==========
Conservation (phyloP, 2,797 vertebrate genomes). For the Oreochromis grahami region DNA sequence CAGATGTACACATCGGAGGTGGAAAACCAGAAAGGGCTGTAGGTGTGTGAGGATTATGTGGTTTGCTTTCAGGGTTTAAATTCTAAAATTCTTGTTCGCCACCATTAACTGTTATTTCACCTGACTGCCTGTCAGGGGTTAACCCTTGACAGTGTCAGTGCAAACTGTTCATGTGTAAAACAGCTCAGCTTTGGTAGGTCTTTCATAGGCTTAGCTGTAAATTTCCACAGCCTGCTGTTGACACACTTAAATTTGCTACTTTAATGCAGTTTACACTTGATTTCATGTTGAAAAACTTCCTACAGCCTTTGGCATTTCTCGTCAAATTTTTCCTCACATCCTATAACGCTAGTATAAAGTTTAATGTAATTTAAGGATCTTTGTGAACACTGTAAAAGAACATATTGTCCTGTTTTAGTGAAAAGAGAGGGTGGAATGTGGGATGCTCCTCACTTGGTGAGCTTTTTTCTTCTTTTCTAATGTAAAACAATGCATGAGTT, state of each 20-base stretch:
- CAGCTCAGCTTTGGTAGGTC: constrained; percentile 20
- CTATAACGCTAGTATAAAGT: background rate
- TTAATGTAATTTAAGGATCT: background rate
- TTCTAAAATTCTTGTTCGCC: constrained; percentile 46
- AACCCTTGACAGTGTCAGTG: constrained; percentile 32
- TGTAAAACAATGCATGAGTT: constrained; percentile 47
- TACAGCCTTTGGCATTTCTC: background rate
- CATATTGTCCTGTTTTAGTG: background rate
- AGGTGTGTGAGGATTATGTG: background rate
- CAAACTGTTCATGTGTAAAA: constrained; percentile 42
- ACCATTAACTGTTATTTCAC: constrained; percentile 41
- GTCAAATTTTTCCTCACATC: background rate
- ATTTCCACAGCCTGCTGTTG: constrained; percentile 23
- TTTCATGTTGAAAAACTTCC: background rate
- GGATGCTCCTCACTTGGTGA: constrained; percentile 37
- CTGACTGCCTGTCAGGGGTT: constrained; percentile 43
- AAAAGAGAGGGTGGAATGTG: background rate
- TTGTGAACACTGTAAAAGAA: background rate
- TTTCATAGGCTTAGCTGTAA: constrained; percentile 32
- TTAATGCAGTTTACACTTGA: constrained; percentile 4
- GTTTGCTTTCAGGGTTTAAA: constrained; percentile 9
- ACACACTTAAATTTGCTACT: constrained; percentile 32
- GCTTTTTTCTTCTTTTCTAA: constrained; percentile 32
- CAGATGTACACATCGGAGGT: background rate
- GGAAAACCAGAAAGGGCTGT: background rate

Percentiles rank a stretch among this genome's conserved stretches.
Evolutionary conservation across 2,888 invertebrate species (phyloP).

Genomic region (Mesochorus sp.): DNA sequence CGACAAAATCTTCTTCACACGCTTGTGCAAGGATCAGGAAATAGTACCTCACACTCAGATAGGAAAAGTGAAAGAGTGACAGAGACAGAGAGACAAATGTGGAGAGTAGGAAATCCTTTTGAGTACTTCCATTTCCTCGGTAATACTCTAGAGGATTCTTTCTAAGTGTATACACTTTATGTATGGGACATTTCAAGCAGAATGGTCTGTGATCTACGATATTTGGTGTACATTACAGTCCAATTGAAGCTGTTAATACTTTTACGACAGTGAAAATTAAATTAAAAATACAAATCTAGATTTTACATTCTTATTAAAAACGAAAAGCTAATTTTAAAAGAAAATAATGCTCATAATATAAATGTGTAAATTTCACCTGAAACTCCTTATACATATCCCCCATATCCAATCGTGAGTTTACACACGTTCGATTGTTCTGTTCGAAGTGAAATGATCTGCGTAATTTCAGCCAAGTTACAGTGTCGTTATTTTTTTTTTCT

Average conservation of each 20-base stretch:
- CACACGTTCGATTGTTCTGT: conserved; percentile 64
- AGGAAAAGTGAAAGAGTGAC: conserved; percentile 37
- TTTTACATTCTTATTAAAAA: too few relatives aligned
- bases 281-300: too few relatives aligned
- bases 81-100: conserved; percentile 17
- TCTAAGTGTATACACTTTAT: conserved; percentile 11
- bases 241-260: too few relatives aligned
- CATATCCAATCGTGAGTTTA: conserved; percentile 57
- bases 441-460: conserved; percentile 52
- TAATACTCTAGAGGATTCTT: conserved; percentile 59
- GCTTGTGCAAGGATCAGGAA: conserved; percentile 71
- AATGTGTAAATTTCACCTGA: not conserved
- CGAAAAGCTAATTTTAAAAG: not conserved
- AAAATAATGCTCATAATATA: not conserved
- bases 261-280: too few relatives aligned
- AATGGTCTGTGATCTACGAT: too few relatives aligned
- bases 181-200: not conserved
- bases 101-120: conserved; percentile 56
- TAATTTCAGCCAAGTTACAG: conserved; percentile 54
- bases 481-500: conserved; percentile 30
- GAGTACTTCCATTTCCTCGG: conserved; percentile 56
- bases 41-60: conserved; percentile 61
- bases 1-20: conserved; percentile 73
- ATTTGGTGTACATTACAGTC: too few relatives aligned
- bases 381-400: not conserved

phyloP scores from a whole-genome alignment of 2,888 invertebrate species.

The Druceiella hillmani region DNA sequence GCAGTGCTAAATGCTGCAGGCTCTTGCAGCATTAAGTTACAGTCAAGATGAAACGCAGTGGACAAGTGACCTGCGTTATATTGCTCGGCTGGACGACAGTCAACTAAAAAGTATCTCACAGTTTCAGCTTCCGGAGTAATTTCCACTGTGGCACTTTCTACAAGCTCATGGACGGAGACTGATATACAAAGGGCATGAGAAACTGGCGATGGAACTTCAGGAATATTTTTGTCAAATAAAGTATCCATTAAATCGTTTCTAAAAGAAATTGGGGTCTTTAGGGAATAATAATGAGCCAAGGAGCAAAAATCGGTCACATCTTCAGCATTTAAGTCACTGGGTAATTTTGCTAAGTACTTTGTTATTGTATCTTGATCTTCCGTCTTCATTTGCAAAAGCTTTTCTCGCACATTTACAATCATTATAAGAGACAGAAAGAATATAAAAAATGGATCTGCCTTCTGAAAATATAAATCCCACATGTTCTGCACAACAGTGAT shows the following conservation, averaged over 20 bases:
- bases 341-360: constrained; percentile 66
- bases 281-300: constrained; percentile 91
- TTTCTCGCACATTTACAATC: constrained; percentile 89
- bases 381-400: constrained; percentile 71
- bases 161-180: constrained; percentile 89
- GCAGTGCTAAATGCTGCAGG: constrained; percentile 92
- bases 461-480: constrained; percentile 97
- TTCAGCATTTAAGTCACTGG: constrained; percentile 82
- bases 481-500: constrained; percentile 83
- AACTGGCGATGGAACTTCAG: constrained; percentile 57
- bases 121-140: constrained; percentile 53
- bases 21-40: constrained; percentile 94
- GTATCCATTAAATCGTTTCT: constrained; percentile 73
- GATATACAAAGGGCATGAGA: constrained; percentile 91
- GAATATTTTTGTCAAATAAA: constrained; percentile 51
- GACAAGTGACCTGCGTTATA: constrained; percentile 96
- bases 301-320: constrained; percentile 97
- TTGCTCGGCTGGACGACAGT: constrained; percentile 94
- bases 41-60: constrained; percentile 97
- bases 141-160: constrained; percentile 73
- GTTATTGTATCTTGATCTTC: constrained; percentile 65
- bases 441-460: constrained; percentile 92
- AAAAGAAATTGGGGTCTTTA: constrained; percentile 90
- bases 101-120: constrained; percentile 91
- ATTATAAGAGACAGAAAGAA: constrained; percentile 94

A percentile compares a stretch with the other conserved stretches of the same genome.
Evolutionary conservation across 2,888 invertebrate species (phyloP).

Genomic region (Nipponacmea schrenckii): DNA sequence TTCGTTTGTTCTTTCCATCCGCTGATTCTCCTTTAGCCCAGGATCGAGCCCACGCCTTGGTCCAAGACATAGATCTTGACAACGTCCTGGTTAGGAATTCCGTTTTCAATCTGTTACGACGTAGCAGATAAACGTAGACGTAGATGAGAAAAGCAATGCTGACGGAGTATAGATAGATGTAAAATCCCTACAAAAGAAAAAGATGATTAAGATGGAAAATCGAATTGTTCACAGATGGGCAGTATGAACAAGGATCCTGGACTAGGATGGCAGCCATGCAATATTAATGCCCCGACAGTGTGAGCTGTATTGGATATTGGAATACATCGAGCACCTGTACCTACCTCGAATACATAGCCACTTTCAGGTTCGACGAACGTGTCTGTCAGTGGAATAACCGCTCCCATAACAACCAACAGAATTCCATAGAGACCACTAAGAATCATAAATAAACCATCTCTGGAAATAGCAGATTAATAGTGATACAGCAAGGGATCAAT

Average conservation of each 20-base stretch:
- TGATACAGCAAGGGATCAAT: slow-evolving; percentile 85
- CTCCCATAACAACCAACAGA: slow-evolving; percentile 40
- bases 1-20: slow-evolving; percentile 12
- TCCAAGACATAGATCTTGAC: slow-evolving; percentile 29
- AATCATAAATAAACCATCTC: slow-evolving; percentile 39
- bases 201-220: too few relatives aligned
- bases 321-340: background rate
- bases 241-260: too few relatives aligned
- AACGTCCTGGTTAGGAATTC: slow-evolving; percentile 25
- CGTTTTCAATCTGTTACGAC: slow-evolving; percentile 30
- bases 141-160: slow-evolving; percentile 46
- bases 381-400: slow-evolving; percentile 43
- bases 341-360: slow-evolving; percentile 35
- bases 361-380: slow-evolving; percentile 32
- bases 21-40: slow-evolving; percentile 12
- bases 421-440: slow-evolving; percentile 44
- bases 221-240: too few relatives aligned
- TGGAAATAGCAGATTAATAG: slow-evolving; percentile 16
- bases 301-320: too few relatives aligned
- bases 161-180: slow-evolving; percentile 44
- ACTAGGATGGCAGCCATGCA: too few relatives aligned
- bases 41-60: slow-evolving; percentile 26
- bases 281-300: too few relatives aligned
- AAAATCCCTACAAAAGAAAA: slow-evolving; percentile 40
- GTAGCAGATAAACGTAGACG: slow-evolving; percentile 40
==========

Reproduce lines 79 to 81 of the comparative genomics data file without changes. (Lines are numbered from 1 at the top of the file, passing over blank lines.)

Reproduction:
- bases 441-460: constrained; percentile 92
- AAAAGAAATTGGGGTCTTTA: constrained; percentile 90
- bases 101-120: constrained; percentile 91